Red Faction's revolutionist story is nothing special.  It's a basic tale of the working people rising up against their corporate oppressors, and one guy, the reluctant hero, ends up becoming a symbol of hope for others through his actions.  The writing is basic and the acting is sub-par, but the setting of Mars does allow for some unique locations.  Although you spend most of the campaign traversing through similar-looking caverns, you'll also infiltrate high-tech buildings, medical facilities, and underwater caves.  Additionally, the villain, Kapek, is forgettable.  Halfway through the game, he's introduced, as is a sub-plot about how he's experimenting on humans, but after he's killed, this plot point is swiftly swept under the rug.  I give props to Red Faction: Armageddon for attempting to explain more about Kapek and what he was up to, since this game doesn't really do that.

Red Faction features classic, old-school FPS shooting mixed with elements of destructibility.  This game came out during a time when shooters began to put more of an emphasis on story and the stages became more linear and straightforward.  If you're confused by what I mean, play Half LifeRed Faction adheres to this formula.  Parker is constantly moving from one location to the next, completing whatever objectives Eos or Gryphon gives him.  To fight back the Ultor forces, he will use a large assortment of weaponry.

When the game begins, Parker only has a stun baton, a pistol with crappy accuracy, and some demolition explosives which can be used to blow apart the environment.  Eventually, he acquires a shotgun, an assault rifle, an SMG, a sniper rifle, a rocket launcher, and more.  All firearms have an alternate fire function of some kind, whether it's a silencer for the pistol or being able to fire automatically with the assault rifle.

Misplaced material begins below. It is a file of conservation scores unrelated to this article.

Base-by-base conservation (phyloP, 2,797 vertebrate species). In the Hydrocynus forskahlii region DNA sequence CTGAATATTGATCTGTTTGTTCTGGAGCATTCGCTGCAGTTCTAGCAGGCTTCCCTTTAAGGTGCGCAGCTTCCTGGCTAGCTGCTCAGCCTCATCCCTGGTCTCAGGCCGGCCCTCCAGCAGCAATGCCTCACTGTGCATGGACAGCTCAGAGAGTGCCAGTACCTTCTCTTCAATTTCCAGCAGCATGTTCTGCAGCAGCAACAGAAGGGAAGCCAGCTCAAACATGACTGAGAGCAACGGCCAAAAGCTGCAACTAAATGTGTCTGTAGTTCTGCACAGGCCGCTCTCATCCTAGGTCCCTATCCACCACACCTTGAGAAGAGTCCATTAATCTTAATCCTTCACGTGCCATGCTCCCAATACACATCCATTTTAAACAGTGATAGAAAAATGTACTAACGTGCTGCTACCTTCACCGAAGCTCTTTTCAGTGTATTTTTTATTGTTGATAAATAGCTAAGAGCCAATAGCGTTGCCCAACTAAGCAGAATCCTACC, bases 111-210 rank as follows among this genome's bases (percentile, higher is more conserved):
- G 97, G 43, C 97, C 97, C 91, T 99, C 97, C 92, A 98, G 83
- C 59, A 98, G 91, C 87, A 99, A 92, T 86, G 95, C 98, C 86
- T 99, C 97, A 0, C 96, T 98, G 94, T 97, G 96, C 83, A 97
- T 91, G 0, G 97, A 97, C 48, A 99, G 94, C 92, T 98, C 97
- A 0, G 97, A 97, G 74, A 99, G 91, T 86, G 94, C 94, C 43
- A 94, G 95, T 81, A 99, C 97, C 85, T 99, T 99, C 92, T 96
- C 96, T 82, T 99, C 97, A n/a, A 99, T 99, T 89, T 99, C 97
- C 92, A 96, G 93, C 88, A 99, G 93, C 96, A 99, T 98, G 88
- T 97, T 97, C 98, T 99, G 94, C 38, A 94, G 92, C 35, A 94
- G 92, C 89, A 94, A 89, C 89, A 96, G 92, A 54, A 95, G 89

Although he can blow up stuff, Red Faction is light on the destruction.  The game utilizes the Geo-Mod physics engine, which means the player is capable of blowing apart certain types of the environment, namely the caves.  Geo-Mod destruction comes into play only a handful of times and it comes off as a gimmick more than anything else.  It wouldn't be until the third installment that the true potential of this physics system would be realized.

One of the rare times when the destruction is put to good use.

Parker will face off against a variety of enemies over the course of the campaign.  At first, it's Ultor security guards who don't pose much of a threat.  As you progress through the story, he'll face Kapek's army of mutants and heavily-armed mercenaries employed by Ultor.  When the mercs show up, the difficulty in Red Faction spikes tremendously.  This group of bad guys is equipped with carbine rifles, heavy machine guns, and a special sniper rifle capable of shooting through walls.  Said sniper rifle is an instant death, so you have to play it smart towards the end of the campaign and make sure to save constantly.